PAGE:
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Despite Deadlock, Real Estate, Construction Continue Growth

  • Suy Heimkhemra
  • VOA Khmer

Construction workers work on a new building in Phnom Penh. Cambodia is embracing a thriving real estate market, where land and housing prices in the capital city skyrocket with no sign of letting up, file photo.

Construction workers work on a new building in Phnom Penh. Cambodia is embracing a thriving real estate market, where land and housing prices in the capital city skyrocket with no sign of letting up, file photo.

Cambodia’s construction and real estate sectors continue to grow, despite a six-month political deadlock, analysts say. In the period just after the election, growth slowed slightly, but it has rebounded in subsequent months.

Cambodia has seen continued economic growth in construction and an continued uptick in real estate prices in recent years, pushing economic growth but also leading to ongoing land disputes between rural and urban poor and developers.

“It was only slightly affected,” said Po Eavkong, managing director of Asia Real Estate Cambodia, told VOA Khmer. “In just three months, we’ve seen activities in construction projects, and land prices remain unchanged.”

In 2013, commercial land expanded by as much as 20 percent in some areas. Residential land increased about 10 percent, and industrial land about 5 percent. And though prices vary, commercial real estate in the most expensive areas of Phnom Penh runs between $3,000 to $6,000 per square meter.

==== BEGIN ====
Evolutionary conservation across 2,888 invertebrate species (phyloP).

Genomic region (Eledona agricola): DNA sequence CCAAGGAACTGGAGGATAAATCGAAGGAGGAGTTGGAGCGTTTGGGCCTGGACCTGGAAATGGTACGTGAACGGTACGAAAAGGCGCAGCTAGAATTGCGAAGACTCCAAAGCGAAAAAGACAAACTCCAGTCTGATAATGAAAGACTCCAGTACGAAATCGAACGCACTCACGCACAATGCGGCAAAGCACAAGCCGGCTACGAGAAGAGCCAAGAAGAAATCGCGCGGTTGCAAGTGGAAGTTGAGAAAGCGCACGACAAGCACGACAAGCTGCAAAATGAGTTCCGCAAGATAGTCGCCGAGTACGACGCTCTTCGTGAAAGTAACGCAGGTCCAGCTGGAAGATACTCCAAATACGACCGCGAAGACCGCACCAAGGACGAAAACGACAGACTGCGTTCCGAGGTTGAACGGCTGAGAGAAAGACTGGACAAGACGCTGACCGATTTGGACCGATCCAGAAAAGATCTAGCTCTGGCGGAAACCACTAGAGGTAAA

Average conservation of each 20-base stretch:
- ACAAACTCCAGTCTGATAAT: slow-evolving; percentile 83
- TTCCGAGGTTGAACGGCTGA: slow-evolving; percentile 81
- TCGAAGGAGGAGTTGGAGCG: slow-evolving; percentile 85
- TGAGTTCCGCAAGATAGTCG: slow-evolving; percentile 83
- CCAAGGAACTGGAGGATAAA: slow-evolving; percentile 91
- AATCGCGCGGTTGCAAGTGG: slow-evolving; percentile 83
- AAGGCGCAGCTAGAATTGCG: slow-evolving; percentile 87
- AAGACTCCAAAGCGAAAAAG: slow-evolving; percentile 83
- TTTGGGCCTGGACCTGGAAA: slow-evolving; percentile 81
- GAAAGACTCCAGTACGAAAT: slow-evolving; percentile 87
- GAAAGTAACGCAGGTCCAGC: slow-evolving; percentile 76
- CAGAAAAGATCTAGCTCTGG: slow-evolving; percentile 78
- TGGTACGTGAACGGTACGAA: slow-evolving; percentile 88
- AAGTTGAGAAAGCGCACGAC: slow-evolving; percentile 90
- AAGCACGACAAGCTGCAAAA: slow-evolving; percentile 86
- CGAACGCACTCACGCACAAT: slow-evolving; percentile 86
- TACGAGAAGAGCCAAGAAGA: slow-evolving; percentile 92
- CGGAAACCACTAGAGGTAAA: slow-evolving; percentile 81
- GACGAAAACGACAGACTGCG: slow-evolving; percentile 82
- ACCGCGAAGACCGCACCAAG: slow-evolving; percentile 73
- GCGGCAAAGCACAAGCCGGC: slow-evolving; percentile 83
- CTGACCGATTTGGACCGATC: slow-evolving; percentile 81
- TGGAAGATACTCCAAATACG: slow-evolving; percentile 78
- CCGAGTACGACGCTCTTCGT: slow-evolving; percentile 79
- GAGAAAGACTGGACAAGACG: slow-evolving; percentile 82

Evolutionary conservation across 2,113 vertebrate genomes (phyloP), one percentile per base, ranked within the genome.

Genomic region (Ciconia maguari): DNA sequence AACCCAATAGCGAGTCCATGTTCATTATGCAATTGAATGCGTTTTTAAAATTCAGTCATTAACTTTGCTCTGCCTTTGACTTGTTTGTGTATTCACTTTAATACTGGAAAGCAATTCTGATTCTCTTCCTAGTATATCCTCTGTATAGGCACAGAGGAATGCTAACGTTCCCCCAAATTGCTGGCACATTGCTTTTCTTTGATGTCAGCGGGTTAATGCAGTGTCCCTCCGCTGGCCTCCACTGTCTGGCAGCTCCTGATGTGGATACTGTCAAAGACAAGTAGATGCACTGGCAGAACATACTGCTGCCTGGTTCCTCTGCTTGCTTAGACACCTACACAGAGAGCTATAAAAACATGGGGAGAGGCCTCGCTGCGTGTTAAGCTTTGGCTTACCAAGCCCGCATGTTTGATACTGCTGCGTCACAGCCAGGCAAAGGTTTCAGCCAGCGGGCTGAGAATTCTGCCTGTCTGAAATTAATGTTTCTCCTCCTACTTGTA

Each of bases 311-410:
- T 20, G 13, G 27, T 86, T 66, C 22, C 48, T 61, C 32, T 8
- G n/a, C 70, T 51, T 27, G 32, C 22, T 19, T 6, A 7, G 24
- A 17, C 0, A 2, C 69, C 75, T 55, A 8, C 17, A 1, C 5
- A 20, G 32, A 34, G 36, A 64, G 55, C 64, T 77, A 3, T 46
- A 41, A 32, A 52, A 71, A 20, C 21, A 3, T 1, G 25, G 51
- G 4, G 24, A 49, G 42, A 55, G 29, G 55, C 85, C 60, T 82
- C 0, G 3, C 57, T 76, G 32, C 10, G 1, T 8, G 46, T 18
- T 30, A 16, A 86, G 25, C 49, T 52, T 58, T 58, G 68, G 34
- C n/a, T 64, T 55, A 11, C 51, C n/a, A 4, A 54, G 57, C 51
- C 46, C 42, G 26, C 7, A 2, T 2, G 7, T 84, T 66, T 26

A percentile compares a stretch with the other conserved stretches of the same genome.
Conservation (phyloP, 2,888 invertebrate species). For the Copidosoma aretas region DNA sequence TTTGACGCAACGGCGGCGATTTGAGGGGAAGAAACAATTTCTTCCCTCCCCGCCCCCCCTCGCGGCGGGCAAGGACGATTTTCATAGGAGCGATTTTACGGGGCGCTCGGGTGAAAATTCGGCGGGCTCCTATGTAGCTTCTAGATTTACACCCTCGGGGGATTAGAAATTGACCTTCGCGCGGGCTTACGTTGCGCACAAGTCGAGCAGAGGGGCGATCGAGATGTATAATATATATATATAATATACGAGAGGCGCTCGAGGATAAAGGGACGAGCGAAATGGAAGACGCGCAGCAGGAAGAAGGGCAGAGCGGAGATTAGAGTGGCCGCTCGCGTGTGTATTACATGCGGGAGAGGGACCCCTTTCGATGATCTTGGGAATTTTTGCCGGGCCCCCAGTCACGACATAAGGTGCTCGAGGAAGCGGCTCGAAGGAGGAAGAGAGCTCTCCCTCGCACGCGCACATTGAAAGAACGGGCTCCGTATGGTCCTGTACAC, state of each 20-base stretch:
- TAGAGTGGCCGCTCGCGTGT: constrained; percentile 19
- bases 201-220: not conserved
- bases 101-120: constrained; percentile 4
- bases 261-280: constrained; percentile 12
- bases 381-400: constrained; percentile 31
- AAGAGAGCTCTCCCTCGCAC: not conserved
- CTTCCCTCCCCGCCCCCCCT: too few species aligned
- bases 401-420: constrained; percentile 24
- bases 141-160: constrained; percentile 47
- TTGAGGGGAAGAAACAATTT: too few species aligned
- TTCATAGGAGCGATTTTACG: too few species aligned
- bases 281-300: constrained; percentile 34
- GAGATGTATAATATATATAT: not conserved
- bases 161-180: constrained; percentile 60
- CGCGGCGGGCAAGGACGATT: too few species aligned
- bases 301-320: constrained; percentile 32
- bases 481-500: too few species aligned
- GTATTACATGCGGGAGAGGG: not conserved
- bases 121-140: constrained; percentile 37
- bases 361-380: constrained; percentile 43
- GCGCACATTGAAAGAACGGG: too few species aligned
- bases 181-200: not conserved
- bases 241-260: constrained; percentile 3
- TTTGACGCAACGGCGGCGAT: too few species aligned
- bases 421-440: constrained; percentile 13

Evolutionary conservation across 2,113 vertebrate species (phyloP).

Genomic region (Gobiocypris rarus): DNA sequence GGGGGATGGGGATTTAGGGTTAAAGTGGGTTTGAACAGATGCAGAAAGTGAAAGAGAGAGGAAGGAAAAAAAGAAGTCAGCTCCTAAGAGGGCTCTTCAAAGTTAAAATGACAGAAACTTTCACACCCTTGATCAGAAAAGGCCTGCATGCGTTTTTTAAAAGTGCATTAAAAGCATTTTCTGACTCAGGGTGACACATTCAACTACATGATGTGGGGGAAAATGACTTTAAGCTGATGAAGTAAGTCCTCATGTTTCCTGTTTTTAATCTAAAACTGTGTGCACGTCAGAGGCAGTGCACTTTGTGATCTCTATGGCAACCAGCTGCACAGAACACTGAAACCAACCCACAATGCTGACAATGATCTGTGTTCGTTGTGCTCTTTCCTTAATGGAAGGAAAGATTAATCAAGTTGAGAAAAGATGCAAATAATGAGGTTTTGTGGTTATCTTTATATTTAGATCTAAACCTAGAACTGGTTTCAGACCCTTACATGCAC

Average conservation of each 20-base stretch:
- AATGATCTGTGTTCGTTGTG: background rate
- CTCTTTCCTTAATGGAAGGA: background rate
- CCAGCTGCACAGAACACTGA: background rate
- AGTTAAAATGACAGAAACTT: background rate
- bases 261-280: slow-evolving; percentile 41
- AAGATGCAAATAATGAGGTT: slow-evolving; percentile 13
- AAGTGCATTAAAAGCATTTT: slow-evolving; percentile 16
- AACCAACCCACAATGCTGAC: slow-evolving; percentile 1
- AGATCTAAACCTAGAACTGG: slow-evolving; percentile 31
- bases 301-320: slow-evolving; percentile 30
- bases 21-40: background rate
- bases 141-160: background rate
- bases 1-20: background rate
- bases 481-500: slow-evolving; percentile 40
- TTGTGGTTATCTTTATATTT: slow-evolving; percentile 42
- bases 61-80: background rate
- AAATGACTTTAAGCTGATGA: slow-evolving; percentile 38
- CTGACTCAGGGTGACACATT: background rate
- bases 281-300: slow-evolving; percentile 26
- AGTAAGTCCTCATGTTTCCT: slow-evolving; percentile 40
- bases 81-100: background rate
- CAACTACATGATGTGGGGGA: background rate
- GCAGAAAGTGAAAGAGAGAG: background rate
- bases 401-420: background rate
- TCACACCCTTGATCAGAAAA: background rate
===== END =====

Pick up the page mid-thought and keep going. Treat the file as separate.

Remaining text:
Residential properties are going for as high as $3,500 per square meter in the capital, an extremely high number, compared to land far outside the city, which can be found for as low as $50 per square meter.

Land values are not only increasing in Phnom Penh, however. In Battambang, Preah Sihanouk, and Siem Reap provinces, real estate values are increasing, along with construction projects for hotels and resorts.

Construction and real estate saw much Asian investment in 2013, according to government statistics. China remains a leader, through agricultural concessions, high-rise investment and industrial projects. South Korea, Japan, Malaysia and Singapore are all investors.

“Most of China’s projects are in land concessions,” Po Eavkong said. China is given more concessions of projects than other countries, he added.

In Sitha, managing director of VTrust Real Estate, said the company’s most recent survey, of nine districts in Phnom Penh, showed continued growth of real estate and construction in Phnom Penh, despite the political deadlock.

Cambodians are by now used to post-election impasses, he said. And many believe the latest one will be resolved soon.

“Cambodia always has the same problem, since 1993,” he said. Cambodia holds many opportunities for foreign investors, especially compared to nearby Thailand, Malaysia, or Singapore, he said.

Noun Rithy, general manager of the Bunna Reality Group, said the post-election woes had a slight impact on real estate and construction, but these sectors are growing in spite of it. Some investment did stop following the elections, and the opposition’s boycott of government. But in the months that followed, investment projects continued.

Government figures show an increase in real estate and construction of 31 percent in 2013, the election year, compared to the year before.

“There’s a political deadlock, but that hasn’t resulted in any serious effects, as in Thailand,” said Kong Chandararoth, an independent economist. “Investors still have faith that solutions will be found.”
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